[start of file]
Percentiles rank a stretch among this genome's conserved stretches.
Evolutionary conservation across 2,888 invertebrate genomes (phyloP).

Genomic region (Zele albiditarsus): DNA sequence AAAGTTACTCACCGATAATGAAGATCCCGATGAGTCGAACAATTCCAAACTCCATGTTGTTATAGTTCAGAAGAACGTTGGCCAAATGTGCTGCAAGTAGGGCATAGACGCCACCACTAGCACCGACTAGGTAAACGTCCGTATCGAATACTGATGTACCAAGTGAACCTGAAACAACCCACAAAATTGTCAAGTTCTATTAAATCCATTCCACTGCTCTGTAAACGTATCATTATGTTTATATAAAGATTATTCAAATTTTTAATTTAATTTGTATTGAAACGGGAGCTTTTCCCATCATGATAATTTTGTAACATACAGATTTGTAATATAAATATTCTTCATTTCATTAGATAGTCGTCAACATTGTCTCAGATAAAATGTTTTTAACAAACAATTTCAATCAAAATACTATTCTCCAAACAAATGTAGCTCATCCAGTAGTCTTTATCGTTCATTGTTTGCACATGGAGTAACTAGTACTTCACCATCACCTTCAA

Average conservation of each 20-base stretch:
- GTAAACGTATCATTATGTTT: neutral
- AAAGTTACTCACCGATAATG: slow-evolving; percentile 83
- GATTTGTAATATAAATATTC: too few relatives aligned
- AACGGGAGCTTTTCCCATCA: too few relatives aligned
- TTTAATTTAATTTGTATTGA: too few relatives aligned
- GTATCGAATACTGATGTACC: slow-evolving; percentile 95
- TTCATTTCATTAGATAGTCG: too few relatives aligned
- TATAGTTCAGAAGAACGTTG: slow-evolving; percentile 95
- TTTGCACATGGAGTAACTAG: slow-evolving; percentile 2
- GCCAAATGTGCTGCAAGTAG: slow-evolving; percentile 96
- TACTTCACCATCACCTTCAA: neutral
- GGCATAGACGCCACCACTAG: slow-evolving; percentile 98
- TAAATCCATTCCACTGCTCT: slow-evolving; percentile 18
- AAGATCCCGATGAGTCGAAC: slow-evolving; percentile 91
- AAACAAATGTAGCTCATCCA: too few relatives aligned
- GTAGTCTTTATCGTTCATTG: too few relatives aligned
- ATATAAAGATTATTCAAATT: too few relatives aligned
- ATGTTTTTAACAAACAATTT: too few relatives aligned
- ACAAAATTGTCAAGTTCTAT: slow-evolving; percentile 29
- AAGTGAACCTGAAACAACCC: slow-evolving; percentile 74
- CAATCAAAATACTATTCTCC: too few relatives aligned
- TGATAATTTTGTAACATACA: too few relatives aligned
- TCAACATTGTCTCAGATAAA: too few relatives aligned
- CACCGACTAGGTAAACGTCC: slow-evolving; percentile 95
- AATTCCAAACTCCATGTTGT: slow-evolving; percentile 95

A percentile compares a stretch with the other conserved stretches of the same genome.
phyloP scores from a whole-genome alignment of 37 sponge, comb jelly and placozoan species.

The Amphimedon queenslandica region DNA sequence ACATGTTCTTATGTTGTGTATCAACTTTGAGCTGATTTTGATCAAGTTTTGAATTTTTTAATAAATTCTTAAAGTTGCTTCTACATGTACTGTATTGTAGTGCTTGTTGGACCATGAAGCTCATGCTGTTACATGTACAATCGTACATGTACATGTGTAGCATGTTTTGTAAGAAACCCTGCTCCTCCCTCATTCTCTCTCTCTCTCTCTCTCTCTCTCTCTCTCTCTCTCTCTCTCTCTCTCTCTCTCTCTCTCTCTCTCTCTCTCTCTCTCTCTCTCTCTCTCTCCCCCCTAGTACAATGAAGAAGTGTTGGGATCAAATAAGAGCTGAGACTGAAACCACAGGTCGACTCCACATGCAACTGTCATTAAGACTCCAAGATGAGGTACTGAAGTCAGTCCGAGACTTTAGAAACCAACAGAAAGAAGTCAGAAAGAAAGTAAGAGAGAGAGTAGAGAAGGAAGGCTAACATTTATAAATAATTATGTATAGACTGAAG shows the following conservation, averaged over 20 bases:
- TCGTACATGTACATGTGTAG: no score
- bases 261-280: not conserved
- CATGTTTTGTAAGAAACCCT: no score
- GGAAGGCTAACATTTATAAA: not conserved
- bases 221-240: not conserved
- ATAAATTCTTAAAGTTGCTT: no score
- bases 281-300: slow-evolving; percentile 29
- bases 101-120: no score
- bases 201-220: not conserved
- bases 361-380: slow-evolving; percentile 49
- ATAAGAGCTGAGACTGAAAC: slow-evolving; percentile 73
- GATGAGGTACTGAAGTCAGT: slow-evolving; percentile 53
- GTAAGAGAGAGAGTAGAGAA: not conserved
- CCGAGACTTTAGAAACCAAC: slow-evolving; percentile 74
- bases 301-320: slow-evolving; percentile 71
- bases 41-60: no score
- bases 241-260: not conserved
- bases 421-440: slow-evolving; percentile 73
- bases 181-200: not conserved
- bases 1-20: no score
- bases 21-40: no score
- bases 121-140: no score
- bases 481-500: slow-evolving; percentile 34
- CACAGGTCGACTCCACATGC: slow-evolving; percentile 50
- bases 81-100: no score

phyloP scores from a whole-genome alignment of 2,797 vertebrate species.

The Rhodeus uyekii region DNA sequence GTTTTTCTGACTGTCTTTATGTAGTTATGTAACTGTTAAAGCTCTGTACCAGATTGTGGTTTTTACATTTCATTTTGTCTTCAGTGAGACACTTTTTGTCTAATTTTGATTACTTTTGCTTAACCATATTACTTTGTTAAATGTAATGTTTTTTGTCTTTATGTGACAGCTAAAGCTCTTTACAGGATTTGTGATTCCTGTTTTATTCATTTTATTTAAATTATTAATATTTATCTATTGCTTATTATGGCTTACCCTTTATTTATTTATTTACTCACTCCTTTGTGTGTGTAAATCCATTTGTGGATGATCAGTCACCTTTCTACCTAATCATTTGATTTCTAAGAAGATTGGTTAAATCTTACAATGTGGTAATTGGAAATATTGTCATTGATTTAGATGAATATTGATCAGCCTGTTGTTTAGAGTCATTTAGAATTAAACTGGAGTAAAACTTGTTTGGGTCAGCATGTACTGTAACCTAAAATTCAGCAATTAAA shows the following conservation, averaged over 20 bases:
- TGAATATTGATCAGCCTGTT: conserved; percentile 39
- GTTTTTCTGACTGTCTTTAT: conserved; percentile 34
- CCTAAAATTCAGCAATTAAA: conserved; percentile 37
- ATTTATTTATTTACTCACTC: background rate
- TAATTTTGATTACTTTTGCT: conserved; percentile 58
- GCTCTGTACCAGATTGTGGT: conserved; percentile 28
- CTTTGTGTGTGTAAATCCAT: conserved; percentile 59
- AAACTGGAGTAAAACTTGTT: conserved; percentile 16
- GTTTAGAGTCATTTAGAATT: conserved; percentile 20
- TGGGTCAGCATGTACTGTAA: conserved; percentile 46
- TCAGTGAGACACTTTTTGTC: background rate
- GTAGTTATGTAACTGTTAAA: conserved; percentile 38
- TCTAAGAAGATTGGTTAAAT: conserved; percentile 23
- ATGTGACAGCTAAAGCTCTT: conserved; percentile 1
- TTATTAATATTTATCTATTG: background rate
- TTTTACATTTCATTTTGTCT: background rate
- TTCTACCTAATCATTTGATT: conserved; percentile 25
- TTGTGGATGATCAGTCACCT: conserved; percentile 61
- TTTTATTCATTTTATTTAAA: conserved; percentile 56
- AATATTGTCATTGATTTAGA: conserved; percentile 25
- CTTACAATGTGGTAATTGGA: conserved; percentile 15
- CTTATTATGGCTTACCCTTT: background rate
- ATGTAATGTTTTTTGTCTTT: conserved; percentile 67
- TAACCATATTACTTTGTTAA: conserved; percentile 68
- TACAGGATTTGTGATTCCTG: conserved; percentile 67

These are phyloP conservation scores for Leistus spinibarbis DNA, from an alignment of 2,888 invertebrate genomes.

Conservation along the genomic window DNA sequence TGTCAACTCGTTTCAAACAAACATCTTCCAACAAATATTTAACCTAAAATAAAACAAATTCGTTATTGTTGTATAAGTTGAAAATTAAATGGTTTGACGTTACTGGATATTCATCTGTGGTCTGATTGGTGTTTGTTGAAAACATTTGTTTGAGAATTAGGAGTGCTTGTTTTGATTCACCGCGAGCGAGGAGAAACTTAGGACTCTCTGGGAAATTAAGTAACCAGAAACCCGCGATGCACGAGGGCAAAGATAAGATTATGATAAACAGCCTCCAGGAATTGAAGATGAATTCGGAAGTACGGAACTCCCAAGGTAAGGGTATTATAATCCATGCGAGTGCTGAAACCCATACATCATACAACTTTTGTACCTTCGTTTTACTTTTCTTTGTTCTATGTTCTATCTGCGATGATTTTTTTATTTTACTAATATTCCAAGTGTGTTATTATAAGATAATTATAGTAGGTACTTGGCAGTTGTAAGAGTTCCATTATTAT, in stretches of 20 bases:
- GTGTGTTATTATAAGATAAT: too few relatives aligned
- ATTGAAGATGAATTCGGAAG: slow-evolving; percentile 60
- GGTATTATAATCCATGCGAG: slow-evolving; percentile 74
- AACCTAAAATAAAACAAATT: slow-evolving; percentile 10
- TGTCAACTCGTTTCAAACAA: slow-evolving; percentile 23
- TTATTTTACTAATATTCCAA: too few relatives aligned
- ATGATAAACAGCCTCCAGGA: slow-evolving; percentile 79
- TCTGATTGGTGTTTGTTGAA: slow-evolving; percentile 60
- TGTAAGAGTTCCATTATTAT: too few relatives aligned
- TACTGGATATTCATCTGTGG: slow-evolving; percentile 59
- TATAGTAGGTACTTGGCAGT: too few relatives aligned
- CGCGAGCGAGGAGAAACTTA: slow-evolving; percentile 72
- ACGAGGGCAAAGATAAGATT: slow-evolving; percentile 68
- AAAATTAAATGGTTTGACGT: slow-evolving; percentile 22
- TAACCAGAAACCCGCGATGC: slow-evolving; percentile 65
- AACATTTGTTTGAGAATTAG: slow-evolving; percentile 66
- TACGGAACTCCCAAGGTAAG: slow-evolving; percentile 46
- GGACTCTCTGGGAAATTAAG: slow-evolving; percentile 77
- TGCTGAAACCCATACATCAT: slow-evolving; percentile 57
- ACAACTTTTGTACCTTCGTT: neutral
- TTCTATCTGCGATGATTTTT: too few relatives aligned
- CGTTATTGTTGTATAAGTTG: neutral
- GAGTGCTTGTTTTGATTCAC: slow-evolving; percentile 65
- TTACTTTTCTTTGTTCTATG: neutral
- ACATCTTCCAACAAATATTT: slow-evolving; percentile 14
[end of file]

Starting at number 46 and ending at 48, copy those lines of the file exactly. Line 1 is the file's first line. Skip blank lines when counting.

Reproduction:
- CCGAGACTTTAGAAACCAAC: slow-evolving; percentile 74
- bases 301-320: slow-evolving; percentile 71
- bases 41-60: no score